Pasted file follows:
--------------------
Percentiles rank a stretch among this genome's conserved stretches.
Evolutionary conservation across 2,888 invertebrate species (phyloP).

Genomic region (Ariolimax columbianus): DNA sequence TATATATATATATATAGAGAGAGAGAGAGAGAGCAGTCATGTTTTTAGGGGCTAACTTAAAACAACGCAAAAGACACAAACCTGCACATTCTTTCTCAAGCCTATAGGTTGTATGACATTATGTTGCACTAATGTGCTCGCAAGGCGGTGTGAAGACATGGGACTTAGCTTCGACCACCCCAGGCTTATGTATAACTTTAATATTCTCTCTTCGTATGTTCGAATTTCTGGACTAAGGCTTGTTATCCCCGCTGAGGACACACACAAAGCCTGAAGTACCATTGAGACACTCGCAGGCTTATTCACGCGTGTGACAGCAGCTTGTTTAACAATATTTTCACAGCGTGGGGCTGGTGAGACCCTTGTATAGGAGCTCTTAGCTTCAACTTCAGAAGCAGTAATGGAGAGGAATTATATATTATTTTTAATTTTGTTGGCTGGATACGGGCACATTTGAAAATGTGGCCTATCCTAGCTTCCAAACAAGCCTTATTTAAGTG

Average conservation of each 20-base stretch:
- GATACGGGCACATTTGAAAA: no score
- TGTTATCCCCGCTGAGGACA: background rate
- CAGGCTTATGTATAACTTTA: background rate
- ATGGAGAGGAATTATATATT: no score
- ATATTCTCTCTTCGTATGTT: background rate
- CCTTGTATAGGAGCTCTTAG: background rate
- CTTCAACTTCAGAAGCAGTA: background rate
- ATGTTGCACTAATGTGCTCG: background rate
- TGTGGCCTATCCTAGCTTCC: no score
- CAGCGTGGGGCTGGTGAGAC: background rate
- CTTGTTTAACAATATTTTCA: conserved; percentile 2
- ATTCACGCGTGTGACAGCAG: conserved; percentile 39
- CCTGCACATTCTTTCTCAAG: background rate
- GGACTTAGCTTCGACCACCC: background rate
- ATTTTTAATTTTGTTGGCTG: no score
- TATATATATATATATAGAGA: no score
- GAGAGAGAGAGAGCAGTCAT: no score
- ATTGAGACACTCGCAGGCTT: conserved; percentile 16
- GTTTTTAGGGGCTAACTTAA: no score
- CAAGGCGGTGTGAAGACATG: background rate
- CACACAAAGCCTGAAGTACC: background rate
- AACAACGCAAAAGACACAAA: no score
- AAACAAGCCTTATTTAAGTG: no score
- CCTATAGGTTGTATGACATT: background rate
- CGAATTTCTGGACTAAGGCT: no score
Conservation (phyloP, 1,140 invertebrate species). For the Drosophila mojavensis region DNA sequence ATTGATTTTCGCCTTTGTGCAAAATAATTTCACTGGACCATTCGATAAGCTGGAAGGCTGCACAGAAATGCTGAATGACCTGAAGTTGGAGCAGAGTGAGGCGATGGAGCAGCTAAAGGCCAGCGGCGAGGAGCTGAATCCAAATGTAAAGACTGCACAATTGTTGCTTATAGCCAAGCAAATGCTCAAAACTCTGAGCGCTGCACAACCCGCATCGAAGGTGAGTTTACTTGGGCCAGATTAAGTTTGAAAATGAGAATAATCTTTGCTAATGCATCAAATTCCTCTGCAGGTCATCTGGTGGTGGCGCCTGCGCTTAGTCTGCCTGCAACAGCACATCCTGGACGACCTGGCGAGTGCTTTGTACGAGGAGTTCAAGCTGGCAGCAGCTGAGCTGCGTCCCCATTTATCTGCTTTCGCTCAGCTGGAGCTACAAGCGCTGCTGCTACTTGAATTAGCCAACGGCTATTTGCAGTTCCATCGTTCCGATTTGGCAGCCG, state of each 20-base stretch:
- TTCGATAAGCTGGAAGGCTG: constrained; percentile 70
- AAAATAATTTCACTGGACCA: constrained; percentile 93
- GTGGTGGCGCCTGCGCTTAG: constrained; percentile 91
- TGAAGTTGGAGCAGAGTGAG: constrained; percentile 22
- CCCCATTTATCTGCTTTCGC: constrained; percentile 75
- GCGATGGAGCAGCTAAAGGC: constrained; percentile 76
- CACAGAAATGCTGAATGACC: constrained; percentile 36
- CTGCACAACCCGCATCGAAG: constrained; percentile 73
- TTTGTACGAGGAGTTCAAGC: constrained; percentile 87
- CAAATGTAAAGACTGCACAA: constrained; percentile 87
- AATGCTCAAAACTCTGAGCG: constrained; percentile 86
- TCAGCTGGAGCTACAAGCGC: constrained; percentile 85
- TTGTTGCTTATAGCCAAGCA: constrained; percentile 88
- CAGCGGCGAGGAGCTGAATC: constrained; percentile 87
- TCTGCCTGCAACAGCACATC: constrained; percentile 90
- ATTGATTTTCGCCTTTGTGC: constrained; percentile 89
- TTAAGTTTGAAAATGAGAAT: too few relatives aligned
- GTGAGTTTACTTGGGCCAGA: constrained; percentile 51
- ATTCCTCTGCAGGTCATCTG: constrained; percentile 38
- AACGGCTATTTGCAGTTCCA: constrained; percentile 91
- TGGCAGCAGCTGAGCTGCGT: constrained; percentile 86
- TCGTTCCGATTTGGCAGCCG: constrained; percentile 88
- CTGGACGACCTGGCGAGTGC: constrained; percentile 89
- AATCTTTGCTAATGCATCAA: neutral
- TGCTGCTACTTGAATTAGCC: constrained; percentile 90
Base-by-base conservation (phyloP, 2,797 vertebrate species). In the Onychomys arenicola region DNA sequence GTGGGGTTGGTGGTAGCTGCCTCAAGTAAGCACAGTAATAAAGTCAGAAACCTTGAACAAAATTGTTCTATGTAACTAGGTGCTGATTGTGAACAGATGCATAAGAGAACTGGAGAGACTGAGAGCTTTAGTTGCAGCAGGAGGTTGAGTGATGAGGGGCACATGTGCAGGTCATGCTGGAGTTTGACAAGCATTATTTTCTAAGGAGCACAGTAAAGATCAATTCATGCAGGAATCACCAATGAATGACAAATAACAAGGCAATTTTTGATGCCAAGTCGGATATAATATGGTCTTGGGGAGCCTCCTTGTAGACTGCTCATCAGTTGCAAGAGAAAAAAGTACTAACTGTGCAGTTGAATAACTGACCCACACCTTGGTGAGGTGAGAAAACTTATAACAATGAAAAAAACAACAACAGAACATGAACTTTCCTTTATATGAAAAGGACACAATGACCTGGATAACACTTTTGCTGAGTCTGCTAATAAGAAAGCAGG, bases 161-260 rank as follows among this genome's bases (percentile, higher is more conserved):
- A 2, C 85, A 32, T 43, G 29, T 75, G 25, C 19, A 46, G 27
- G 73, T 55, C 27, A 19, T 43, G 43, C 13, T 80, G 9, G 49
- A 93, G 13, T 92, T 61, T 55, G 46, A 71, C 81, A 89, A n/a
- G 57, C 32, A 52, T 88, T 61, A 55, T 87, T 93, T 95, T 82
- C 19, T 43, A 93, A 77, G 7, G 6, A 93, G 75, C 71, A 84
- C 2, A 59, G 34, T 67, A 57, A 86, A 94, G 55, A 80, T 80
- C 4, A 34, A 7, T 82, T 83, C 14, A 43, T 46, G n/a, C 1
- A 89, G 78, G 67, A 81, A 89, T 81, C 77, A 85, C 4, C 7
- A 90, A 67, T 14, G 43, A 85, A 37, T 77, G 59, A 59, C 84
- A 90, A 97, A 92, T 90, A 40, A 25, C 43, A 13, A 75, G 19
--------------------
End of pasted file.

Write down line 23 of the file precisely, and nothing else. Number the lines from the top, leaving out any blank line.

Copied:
- GTTTTTAGGGGCTAACTTAA: no score